A lot has been written about the little old call-to-action button.

It’s the most simple element of any ad or sales page. Yet marketers spend huge amounts of time, money and creative energy building and testing variants.

So why the obsession?

If there’s one thing that multitudes of split-tests have shown, it’s that CTA buttons can drive dramatically different results.

Get it right, and clicks start flowing in (assuming everything else is working properly).

But get it wrong and your ads could be duds. And there’s nothing worse than an ad that people won’t click, right?

So let’s take a look at how you can give your CTA button a makeover to double (or even triple) your conversions.

1. Try different text variations

Sign Up Now. Click Here. Learn More.

All of these phrases belong in a graveyard for obsolete call-to-actions.

Just think about it. You’ve put together the perfect ad copy. You’ve outlined benefits, stirred emotions and generated excitement. And you’ve packaged everything in a beautiful design.

Then you go and spoil it all by plonking “Click Here” at the bottom.

Your button is about triggering action. Nothing else. To do this, your CTA text should evoke emotion or express a benefit.

You might evoke urgency with text like, “Buy while stocks last!” Or excitement with something like, “Get your (totally) free trial now!”

Whatever the case, avoid boring phrases like the plague.

2. Experiment with colours

In 2009, Unbounce declared that the majority of future CTA buttons would be orange. That was the colour they believed would generate most clicks.

Were they right?

I would guess that there are thousands of case-studies testing colour variations.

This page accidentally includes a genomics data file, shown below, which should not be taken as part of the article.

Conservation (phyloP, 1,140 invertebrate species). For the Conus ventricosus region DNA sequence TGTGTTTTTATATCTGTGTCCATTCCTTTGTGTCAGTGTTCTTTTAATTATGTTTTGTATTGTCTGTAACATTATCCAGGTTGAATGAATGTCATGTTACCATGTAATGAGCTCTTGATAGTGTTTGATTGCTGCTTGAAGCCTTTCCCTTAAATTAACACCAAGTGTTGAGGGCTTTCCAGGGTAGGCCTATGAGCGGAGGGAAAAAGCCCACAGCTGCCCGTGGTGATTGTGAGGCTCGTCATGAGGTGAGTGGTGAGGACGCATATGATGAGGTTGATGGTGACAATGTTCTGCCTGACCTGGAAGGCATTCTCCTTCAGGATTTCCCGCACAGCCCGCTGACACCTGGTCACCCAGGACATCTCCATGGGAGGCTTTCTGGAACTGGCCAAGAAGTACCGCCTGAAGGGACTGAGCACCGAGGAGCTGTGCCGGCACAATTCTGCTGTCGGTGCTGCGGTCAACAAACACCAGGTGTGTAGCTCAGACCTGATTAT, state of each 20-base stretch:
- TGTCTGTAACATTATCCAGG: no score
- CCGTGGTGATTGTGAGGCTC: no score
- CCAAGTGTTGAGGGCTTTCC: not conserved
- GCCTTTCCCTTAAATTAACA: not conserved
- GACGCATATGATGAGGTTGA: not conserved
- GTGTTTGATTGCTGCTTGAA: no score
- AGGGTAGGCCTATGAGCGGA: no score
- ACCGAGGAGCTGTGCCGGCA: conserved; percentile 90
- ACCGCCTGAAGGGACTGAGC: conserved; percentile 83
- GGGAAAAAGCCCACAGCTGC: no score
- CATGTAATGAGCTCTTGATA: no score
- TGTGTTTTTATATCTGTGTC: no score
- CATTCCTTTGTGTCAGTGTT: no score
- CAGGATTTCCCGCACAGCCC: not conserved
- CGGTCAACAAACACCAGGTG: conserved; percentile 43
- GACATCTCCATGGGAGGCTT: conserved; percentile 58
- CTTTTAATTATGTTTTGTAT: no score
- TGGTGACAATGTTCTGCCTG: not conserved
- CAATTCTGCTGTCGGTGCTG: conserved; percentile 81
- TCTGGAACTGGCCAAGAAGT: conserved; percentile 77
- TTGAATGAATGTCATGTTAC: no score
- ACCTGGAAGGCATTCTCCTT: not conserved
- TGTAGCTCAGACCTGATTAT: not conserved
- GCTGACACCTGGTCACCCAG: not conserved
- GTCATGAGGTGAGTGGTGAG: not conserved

Some say red works best. Some say green. Others won’t use anything other than pink.

The great CTA colour debate hasn’t yielded a firm answer. But one thing is clear.

The colour of your button can have a huge effect on your clicks. Dmix increased conversions by 34% by changing from green to red. Monetate saw a 9% boost when they switched from orange to blue.

Different colours evoke different emotions. While a fluorescent purple button might prove effective for one audience, it will likely be counterproductive for another.

3. Build up to your CTA

A call-to-action is only as good as the ad it’s part of. If your text sucks or if your design looks like it’s been plucked straight from the nineties, then even the best CTA in the world won’t do any good.

Make sure that your CTA text elaborates on, and fits with, what you’ve described in your ad.

Emphasise the free trial you’ve just offered. Mention the no-strings-attached report. Rekindle the emotions they felt when they read about the results you can deliver.

It’s also important to maintain flow after somebody has clicked through. If you’re offering a particular incentive with your CTA (free trial, eBook, discount etc.) it’s vital that readers are taken to the right page.

4. Never underestimate the importance of split-testing

Call-to-action buttons are one of the easiest things to split-test. Ever.

Any ad platform worth its salt will give you the ability to split-test ads with different CTAs. Many will also automatically favour the top performers so that wasted revenue is minimised.

There are enough case-studies and well-publicised experiments n the blogosphere to fill a library. But there are no universally-applicable results.

The only way to really know is to create your own variations and run your own tests.

You can (and should) test even the smallest features. One psychologist has suggested that buttons with rounded corners generate more clicks because we’re evolutionary wired to avoid sharp edges in nature.

How to get started: 3 practical suggestions

Most marketers take a pretty straightforward approach to testing ad variations. They’ll pick their most successful ad, change one element and track the results. If the new ad outperforms the old one, they’ll replace it and rinse and repeat.

You can take as simple or as complex an approach as you wish. Here are three practical suggestions to get you started with your own split-tests:

  1. Write one emotion-filled CTA and one unusual one.
  2. Create one green CTA button and one red CTA button.
  3. Use your CTA to re-emphasise a benefit mentioned in your copy.

One final word of warning. Whenever you see a shiny new CTA case-study reporting a 783% increase in conversions, tread with caution.

What works for one audience doesn’t always work for another.

Take the tweak, create a split-test and measure your results. Simple.